This week, in a visit to Walter Reed Medical Center, President Donald Trump was photographed and videoed wearing a mask. The reaction by members of the media is just an example of a media that is no longer hiding its bias. The masks of media objectivity are off, and continuously exposing this is Trump’s best road to re-election.
First up is Jake Tapper, who is normally the most even-keeled anchor on CNN (although when you are compared to Don Lemon and Chris Cuomo, it’s not hard to look competent). After the photo of the mask-wearing Trump was released, Tapper tweeted, “Some day someone will do a study on how many lives might have been saved if this happened in February or March.” Tapper hasn’t been as insane as his colleagues on praising New York Governor Andrew Cuomo’s horrific and awful measures taken during the pandemic, but he also has never once suggested that a study should be conducted over how many lives could have been saved had Cuomo protected the nursing homes or shut down the subways. Additionally, Tapper is writing revisionist history on the state of the nation in February and March.
On March 2, a CNN headline scrambled, “Masks can’t stop the coronavirus in the US.” On March 3, former candidate for the Democratic Presidential nomination, Connecticut Representative and all-around Trump-hater Eric Swalwell tweeted, “Stop wearing face masks. #coronavirus.” On March 7, fellow anchor Chris Cuomo tweeted that “...masks are not viewed as particularly effective in avoiding the virus either.” If Tapper didn’t know about those, maybe he would remember February 26, when Dr. Erica S. Shenoy, the associate chief for the Infection Control Unit at Mass General Hospital told him on his own show, “There’s really no need to be wearing the mask.” Yes, a lot has been learned between then and now, but suggesting that lives would have been saved if Trump wore a mask when literally everyone was saying that wearing a mask was unnecessary is ludicrous.
The media no longer cares about the façade of objectivity; they are openly campaigning for Democrats. Whether it’s softball questions to candidates for the Vice Presidential slot for Joe Biden (see Lawrence O’Donnell interviewing Senator Kamala Harris for a prime example) or devoting airtime to discussing the supposed brilliance of Biden’s ads, the media’s masks are off. This is incredibly obvious when discussing COVID cases.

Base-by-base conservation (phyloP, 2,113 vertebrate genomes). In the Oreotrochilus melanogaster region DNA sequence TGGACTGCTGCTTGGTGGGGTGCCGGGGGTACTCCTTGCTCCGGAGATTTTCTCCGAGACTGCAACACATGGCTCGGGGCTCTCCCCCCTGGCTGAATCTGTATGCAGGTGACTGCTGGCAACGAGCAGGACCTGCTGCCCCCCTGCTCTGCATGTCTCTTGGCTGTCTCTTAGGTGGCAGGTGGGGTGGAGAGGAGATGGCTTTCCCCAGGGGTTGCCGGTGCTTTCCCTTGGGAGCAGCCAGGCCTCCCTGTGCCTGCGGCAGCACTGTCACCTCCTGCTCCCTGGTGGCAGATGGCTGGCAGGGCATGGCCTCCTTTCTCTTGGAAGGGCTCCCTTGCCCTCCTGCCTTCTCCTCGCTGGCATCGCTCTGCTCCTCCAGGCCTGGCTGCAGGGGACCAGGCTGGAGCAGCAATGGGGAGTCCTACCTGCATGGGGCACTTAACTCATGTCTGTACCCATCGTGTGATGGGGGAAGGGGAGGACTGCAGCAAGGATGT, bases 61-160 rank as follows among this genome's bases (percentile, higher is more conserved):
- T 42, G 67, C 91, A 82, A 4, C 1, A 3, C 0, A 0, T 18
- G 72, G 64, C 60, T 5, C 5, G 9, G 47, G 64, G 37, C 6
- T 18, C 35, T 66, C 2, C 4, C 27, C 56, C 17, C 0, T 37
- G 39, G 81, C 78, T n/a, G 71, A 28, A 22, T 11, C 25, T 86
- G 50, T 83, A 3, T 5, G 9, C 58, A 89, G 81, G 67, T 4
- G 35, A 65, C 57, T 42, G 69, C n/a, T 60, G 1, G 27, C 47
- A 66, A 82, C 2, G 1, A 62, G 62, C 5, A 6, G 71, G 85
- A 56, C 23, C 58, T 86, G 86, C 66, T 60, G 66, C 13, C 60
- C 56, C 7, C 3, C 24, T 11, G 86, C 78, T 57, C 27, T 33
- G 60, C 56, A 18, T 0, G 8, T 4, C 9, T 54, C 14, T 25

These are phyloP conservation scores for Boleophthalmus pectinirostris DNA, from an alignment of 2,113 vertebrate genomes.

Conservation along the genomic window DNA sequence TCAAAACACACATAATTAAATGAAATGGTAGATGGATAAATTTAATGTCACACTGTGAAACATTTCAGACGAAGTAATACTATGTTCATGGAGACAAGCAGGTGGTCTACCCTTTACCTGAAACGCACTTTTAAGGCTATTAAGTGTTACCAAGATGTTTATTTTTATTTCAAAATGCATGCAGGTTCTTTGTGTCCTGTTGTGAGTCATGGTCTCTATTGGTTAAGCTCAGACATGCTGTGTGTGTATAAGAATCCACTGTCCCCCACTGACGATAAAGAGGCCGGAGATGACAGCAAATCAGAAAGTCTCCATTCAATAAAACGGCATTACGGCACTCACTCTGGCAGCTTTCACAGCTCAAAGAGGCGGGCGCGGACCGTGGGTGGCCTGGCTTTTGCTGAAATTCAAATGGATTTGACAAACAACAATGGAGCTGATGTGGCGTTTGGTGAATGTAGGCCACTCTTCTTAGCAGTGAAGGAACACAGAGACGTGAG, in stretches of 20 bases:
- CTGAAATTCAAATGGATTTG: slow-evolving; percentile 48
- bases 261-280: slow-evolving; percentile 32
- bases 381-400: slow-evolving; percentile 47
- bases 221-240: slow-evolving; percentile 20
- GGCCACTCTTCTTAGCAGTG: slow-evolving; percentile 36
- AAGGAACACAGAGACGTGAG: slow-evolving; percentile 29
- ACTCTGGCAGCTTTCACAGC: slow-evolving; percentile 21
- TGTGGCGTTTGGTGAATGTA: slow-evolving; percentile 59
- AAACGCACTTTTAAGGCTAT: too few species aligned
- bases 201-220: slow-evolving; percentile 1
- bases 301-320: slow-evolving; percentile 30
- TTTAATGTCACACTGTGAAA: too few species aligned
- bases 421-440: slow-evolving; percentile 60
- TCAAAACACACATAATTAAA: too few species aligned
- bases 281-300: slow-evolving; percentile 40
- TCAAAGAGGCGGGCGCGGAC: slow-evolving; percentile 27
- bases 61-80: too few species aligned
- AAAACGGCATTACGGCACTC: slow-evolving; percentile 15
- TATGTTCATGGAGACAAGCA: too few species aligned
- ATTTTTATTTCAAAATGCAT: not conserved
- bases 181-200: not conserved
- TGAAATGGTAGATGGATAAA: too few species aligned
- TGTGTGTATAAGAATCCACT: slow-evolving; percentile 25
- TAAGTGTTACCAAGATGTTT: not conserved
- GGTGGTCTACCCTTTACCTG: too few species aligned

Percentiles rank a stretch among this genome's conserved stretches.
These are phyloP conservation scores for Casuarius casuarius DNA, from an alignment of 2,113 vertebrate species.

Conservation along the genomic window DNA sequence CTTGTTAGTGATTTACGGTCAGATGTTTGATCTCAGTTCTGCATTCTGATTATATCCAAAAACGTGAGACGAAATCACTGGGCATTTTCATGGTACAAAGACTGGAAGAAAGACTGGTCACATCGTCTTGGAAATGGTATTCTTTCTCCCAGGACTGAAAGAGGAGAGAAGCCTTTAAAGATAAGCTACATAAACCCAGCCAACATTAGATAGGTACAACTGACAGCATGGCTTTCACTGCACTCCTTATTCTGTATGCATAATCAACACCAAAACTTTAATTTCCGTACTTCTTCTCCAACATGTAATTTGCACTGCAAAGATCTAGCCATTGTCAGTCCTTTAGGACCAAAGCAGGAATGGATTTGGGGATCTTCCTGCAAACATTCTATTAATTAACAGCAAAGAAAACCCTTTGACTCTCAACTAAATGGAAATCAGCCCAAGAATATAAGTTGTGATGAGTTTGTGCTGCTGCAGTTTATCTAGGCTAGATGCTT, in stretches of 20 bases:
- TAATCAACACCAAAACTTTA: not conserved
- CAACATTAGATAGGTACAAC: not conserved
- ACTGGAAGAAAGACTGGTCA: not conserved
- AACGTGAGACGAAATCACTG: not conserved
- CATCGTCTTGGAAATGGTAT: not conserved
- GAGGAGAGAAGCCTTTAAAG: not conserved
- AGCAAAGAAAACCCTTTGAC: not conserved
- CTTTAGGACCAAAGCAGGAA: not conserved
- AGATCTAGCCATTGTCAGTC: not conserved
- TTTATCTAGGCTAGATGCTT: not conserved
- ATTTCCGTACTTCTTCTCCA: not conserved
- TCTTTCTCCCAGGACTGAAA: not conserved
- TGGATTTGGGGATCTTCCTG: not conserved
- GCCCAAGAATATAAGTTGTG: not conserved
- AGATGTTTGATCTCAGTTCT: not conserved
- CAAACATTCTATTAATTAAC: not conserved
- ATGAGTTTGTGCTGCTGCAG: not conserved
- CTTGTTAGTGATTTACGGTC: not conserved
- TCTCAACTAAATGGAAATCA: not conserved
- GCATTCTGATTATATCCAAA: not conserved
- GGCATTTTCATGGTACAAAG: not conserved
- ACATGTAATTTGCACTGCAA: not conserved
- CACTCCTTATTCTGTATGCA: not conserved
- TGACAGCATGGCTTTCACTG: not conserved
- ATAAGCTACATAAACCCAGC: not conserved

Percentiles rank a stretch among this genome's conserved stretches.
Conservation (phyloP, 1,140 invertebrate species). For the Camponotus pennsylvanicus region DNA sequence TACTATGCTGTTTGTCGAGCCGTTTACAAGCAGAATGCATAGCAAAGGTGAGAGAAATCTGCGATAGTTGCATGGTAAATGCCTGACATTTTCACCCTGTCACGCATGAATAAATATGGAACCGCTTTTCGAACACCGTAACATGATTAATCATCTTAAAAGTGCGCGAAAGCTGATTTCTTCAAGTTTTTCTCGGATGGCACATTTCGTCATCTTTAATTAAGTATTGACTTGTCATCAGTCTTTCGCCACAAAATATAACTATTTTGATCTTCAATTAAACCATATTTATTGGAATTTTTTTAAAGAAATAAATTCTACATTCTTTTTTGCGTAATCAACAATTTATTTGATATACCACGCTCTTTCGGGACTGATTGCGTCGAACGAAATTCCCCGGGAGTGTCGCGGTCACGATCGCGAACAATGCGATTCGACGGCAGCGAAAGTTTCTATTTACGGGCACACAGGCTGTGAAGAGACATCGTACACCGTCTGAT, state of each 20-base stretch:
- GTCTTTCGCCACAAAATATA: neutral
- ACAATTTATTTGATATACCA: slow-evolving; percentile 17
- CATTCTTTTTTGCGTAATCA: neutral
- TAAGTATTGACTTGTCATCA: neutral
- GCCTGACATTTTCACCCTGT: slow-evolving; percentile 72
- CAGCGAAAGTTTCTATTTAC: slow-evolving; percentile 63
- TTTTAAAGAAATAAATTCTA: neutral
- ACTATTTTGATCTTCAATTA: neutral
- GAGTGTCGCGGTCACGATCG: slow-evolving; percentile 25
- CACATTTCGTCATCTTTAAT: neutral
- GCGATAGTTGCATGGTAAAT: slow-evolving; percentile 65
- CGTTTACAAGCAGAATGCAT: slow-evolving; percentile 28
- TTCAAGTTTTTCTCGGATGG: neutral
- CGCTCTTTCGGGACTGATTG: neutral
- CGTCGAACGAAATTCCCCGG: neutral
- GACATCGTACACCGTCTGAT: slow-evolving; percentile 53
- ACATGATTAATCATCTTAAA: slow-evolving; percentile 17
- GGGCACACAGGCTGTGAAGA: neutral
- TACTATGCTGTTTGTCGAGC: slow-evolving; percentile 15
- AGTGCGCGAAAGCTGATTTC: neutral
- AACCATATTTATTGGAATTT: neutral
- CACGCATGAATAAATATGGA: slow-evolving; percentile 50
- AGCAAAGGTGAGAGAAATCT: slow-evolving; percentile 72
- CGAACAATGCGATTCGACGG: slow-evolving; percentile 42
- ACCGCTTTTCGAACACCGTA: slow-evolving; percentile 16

Lately, the major COVID “hotspot” states are Florida, Texas, and Arizona – three states run by Republicans. However, the goalposts have completely shifted regarding what the media will talk about. Originally, lockdown was to “flatten the curve” – the curve being the number of infected over a certain amount of time. Flattening the curve would prevent overloading the hospital system, which happened. Once the curve flattened in early May, some states began to re-open. For over a month, there was no major spike in cases or deaths. Then the nationwide George Floyd protests and riots began in early June, and three to four weeks later we are seeing a spike in cases, but not in deaths. Since the media cannot blame the spike on the protests, because they were cheering the protests on in the first place, they blame the spike on re-opening.
However, higher case numbers but flat or declining death numbers are indicators that young people are getting this and not being hospitalized, and that testing has increased dramatically, even among the asymptomatic. The hospital system is not being overwhelmed, and the reason for high capacity is because in many cities, elective procedures have been allowed again. If any particular hospital is out of ICU beds, there are resources available to them. Instead of pushing a message of cautious optimism, the media relentlessly pushes case numbers as proof that Republican governance writ large is a failure.
Instead of focusing on case numbers, focusing on deaths is a far better indicator of the failures or successes of a state. Since the media likes to focus on Texas, Florida, and Arizona, and regularly praises the leadership of states like New York, New Jersey, and Connecticut, it’s only logical to compare the numbers.
Total number of deaths doesn’t make sense given the disparity in populations; the three Republican-led states have over 57 million people combined, while the three Democratic states have 31 million. The deaths per 100,000 people in New York, New Jersey, and Connecticut are 175, 165, and 122, respectively. In terms of comparison, the deaths per 100,000 in Texas, Florida, and Arizona are 11, 20, and 31, respectively. In fact, of the top ten states in terms of highest death count, nine of them are run by Democrats.
So the narrative changed. It became about new case numbers, not deaths. This isn’t even a clever trick; the media is simply lying to make Republican governors, and by extension President Trump, look bad. The reason couldn’t be more obvious: There is an election coming soon. President Trump needs to get his campaign in high gear, but he isn’t running against Joe Biden. He’s running against a 24/7 news media that has dedicated itself to a single purpose: his defeat. He must become disciplined enough to not give them ammunition.
Moshe Hill is a political analyst who has written for The Daily Wire, the Queens Jewish Link, The Jewish Link of New Jersey and JNS.org. He is regularly featured on ‘The Josh M Show’ podcast. Subscribe to www.aHillwithaview.com for more content from Moshe Hill. Like him on Facebook at facebook.com/ahillwithaview and follow him on Twitter @TheMoHill.